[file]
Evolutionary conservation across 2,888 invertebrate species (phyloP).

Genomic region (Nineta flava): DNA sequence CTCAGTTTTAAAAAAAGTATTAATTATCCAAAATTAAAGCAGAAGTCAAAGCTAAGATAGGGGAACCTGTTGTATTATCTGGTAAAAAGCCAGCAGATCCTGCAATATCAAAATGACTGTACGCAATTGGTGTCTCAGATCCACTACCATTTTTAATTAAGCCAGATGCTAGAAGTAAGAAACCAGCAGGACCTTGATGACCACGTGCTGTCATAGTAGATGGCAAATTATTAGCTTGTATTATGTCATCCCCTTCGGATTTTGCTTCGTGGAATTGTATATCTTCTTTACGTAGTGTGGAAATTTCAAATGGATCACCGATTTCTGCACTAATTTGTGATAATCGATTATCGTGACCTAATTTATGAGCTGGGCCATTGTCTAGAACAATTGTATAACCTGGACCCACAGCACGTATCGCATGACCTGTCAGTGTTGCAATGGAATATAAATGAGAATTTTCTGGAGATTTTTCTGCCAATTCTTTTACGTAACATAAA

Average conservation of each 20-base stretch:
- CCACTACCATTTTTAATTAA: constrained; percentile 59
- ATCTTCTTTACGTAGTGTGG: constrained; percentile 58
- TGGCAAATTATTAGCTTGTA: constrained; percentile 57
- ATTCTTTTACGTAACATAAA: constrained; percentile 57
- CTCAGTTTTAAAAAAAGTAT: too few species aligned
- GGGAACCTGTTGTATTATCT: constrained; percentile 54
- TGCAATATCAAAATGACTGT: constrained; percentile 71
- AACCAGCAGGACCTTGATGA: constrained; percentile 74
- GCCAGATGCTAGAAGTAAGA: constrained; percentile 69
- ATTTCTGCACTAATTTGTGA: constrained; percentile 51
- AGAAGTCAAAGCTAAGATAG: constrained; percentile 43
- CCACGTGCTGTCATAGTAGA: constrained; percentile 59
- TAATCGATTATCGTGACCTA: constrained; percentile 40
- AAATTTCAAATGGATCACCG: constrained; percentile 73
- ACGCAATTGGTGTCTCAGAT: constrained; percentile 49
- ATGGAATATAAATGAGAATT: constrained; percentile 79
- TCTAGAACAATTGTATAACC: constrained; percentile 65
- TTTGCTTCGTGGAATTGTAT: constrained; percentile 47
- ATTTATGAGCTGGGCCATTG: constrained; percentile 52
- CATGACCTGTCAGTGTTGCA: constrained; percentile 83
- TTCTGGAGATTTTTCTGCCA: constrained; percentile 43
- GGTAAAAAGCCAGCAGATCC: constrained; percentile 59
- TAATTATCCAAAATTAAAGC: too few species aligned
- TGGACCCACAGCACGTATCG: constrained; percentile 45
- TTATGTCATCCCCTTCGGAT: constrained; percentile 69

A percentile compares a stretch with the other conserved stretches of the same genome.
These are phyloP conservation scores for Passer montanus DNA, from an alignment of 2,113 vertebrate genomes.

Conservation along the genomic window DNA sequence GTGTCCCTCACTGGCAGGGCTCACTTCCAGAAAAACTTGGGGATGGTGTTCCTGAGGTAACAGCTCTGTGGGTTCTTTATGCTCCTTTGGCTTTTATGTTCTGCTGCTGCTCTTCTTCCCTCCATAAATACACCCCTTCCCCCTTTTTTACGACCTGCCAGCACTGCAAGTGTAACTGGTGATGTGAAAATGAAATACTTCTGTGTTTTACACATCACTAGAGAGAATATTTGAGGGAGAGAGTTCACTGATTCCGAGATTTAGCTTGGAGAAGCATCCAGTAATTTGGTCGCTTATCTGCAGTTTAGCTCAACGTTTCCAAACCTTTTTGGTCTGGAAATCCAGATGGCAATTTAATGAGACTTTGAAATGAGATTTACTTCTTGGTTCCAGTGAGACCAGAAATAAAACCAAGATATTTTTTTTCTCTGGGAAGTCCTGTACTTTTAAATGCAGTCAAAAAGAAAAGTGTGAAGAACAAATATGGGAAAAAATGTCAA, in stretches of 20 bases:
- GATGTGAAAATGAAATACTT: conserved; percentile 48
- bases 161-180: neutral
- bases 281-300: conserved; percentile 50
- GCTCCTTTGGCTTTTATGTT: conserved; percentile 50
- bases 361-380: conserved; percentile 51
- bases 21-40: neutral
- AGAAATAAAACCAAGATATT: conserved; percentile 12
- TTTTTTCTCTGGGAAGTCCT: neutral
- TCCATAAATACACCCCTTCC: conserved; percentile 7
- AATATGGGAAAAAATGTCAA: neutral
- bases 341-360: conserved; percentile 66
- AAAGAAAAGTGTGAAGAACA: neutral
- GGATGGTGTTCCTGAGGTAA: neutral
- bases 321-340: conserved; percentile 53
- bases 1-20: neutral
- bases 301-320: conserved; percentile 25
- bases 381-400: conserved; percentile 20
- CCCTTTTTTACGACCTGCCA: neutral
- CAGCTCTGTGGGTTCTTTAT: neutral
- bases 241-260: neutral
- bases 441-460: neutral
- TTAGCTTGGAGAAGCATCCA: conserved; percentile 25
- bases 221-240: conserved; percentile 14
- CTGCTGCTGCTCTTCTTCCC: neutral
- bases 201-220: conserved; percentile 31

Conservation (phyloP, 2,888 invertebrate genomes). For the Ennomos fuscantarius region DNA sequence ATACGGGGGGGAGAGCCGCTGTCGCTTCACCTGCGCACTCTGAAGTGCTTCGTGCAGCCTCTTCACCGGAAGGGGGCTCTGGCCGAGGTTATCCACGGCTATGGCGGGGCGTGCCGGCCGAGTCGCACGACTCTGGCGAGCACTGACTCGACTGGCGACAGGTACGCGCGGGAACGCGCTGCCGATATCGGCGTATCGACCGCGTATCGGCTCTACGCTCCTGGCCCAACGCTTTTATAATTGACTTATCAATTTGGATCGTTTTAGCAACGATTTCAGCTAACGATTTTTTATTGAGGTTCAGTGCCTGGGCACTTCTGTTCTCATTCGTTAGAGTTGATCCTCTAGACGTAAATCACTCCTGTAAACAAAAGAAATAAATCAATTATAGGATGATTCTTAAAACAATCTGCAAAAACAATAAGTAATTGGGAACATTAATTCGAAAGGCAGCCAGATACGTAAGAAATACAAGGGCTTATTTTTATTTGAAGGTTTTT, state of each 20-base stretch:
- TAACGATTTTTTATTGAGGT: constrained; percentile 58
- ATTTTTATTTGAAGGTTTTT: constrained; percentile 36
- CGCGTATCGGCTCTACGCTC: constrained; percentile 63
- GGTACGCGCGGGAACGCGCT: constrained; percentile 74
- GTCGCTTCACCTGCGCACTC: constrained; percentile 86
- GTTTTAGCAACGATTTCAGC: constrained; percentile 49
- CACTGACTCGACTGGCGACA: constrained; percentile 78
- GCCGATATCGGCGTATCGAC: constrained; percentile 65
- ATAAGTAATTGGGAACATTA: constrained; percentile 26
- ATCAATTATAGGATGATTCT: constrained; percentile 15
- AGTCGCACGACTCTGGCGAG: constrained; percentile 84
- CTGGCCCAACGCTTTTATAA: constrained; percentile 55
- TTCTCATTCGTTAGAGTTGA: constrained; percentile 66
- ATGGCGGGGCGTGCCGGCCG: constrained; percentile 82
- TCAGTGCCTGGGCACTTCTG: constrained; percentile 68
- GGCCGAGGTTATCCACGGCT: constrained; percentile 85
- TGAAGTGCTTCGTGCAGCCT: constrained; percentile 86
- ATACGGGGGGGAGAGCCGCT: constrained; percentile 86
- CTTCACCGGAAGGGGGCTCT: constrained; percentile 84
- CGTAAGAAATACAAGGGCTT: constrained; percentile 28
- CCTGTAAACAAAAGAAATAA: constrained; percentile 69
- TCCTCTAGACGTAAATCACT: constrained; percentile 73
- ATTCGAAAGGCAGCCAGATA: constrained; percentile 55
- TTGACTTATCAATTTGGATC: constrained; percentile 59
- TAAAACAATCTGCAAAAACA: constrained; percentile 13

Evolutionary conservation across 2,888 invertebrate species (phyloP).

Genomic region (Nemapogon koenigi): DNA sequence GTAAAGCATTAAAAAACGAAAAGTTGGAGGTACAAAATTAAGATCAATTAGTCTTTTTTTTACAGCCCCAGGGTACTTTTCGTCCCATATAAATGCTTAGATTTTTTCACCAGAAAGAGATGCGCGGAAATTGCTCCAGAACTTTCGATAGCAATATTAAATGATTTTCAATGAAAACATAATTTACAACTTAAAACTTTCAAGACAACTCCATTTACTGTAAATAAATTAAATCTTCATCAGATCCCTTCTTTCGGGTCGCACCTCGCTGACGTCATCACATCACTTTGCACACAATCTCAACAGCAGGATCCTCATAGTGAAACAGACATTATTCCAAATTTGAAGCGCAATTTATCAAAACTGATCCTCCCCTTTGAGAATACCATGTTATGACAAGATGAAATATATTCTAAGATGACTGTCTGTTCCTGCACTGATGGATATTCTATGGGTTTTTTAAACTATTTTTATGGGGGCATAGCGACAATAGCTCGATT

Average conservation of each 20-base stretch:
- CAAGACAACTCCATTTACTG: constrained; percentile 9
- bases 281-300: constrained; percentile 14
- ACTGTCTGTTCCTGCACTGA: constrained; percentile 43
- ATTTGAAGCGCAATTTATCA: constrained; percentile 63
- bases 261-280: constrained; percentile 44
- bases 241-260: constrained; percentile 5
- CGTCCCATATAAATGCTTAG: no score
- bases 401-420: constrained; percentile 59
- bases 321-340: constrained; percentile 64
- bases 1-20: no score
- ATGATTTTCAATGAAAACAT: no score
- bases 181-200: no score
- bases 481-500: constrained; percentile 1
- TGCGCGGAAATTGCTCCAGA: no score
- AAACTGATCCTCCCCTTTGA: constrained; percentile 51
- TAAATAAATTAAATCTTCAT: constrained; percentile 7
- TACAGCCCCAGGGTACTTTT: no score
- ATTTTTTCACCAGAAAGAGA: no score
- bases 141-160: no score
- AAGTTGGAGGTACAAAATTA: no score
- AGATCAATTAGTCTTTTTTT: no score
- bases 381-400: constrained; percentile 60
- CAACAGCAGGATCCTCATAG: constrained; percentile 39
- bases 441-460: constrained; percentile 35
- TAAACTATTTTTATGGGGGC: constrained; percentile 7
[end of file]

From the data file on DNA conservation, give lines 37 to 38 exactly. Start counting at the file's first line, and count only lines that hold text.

- bases 21-40: neutral
- AGAAATAAAACCAAGATATT: conserved; percentile 12